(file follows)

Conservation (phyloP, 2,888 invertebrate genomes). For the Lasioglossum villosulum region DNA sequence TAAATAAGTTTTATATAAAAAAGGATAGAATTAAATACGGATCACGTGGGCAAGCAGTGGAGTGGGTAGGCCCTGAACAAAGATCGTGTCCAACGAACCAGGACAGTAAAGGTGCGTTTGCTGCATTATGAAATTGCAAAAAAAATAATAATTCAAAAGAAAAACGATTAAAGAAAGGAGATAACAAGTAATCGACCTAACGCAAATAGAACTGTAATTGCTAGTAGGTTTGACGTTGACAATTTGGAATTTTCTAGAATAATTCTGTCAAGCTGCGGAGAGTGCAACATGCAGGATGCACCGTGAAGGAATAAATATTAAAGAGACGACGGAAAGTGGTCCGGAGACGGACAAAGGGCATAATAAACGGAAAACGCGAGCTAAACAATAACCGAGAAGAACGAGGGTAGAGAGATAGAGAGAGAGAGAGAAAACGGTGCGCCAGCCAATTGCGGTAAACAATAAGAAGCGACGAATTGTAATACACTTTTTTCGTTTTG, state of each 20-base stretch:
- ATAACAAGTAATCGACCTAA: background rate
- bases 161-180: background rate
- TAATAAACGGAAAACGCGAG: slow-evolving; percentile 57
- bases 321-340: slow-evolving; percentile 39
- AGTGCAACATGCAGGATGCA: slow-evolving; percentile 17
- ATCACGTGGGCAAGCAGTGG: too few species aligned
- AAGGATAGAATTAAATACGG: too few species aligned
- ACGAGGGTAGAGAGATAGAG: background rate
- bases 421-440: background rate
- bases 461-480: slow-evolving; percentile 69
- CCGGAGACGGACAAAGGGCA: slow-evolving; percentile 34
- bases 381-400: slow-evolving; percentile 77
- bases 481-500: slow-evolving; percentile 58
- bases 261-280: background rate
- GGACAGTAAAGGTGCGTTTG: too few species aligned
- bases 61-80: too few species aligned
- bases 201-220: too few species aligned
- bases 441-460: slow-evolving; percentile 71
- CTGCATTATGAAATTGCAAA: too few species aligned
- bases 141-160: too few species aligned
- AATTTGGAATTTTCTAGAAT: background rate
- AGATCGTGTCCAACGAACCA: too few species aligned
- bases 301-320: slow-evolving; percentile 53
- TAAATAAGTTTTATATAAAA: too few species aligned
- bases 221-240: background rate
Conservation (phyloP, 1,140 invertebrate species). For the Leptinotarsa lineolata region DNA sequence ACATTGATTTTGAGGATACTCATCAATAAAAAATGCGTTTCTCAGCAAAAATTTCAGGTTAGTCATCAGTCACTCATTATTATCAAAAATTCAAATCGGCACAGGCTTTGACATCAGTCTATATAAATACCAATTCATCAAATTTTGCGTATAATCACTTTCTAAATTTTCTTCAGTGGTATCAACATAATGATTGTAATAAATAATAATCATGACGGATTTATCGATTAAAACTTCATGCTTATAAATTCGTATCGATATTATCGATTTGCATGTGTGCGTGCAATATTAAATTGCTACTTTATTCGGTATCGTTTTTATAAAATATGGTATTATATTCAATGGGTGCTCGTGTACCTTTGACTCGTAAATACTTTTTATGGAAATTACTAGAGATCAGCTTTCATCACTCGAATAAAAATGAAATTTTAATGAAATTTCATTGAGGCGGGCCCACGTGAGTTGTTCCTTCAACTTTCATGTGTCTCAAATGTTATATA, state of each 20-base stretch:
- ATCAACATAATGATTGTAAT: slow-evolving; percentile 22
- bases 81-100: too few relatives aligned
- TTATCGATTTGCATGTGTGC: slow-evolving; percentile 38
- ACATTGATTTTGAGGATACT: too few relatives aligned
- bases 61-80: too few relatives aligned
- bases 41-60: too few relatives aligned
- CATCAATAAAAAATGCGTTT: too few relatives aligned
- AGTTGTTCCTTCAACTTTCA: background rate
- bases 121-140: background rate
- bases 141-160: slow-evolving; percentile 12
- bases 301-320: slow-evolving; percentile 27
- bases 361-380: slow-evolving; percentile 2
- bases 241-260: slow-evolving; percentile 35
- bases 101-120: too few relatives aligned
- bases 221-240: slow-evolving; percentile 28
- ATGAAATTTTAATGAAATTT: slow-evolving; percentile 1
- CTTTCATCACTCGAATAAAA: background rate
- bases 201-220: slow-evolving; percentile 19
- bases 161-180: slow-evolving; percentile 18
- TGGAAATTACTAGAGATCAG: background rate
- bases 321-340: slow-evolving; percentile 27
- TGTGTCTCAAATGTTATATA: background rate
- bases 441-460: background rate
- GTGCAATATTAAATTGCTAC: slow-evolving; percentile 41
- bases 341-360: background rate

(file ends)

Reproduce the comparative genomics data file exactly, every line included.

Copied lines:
Conservation (phyloP, 2,888 invertebrate genomes). For the Lasioglossum villosulum region DNA sequence TAAATAAGTTTTATATAAAAAAGGATAGAATTAAATACGGATCACGTGGGCAAGCAGTGGAGTGGGTAGGCCCTGAACAAAGATCGTGTCCAACGAACCAGGACAGTAAAGGTGCGTTTGCTGCATTATGAAATTGCAAAAAAAATAATAATTCAAAAGAAAAACGATTAAAGAAAGGAGATAACAAGTAATCGACCTAACGCAAATAGAACTGTAATTGCTAGTAGGTTTGACGTTGACAATTTGGAATTTTCTAGAATAATTCTGTCAAGCTGCGGAGAGTGCAACATGCAGGATGCACCGTGAAGGAATAAATATTAAAGAGACGACGGAAAGTGGTCCGGAGACGGACAAAGGGCATAATAAACGGAAAACGCGAGCTAAACAATAACCGAGAAGAACGAGGGTAGAGAGATAGAGAGAGAGAGAGAAAACGGTGCGCCAGCCAATTGCGGTAAACAATAAGAAGCGACGAATTGTAATACACTTTTTTCGTTTTG, state of each 20-base stretch:
- ATAACAAGTAATCGACCTAA: background rate
- bases 161-180: background rate
- TAATAAACGGAAAACGCGAG: slow-evolving; percentile 57
- bases 321-340: slow-evolving; percentile 39
- AGTGCAACATGCAGGATGCA: slow-evolving; percentile 17
- ATCACGTGGGCAAGCAGTGG: too few species aligned
- AAGGATAGAATTAAATACGG: too few species aligned
- ACGAGGGTAGAGAGATAGAG: background rate
- bases 421-440: background rate
- bases 461-480: slow-evolving; percentile 69
- CCGGAGACGGACAAAGGGCA: slow-evolving; percentile 34
- bases 381-400: slow-evolving; percentile 77
- bases 481-500: slow-evolving; percentile 58
- bases 261-280: background rate
- GGACAGTAAAGGTGCGTTTG: too few species aligned
- bases 61-80: too few species aligned
- bases 201-220: too few species aligned
- bases 441-460: slow-evolving; percentile 71
- CTGCATTATGAAATTGCAAA: too few species aligned
- bases 141-160: too few species aligned
- AATTTGGAATTTTCTAGAAT: background rate
- AGATCGTGTCCAACGAACCA: too few species aligned
- bases 301-320: slow-evolving; percentile 53
- TAAATAAGTTTTATATAAAA: too few species aligned
- bases 221-240: background rate
Conservation (phyloP, 1,140 invertebrate species). For the Leptinotarsa lineolata region DNA sequence ACATTGATTTTGAGGATACTCATCAATAAAAAATGCGTTTCTCAGCAAAAATTTCAGGTTAGTCATCAGTCACTCATTATTATCAAAAATTCAAATCGGCACAGGCTTTGACATCAGTCTATATAAATACCAATTCATCAAATTTTGCGTATAATCACTTTCTAAATTTTCTTCAGTGGTATCAACATAATGATTGTAATAAATAATAATCATGACGGATTTATCGATTAAAACTTCATGCTTATAAATTCGTATCGATATTATCGATTTGCATGTGTGCGTGCAATATTAAATTGCTACTTTATTCGGTATCGTTTTTATAAAATATGGTATTATATTCAATGGGTGCTCGTGTACCTTTGACTCGTAAATACTTTTTATGGAAATTACTAGAGATCAGCTTTCATCACTCGAATAAAAATGAAATTTTAATGAAATTTCATTGAGGCGGGCCCACGTGAGTTGTTCCTTCAACTTTCATGTGTCTCAAATGTTATATA, state of each 20-base stretch:
- ATCAACATAATGATTGTAAT: slow-evolving; percentile 22
- bases 81-100: too few relatives aligned
- TTATCGATTTGCATGTGTGC: slow-evolving; percentile 38
- ACATTGATTTTGAGGATACT: too few relatives aligned
- bases 61-80: too few relatives aligned
- bases 41-60: too few relatives aligned
- CATCAATAAAAAATGCGTTT: too few relatives aligned
- AGTTGTTCCTTCAACTTTCA: background rate
- bases 121-140: background rate
- bases 141-160: slow-evolving; percentile 12
- bases 301-320: slow-evolving; percentile 27
- bases 361-380: slow-evolving; percentile 2
- bases 241-260: slow-evolving; percentile 35
- bases 101-120: too few relatives aligned
- bases 221-240: slow-evolving; percentile 28
- ATGAAATTTTAATGAAATTT: slow-evolving; percentile 1
- CTTTCATCACTCGAATAAAA: background rate
- bases 201-220: slow-evolving; percentile 19
- bases 161-180: slow-evolving; percentile 18
- TGGAAATTACTAGAGATCAG: background rate
- bases 321-340: slow-evolving; percentile 27
- TGTGTCTCAAATGTTATATA: background rate
- bases 441-460: background rate
- GTGCAATATTAAATTGCTAC: slow-evolving; percentile 41
- bases 341-360: background rate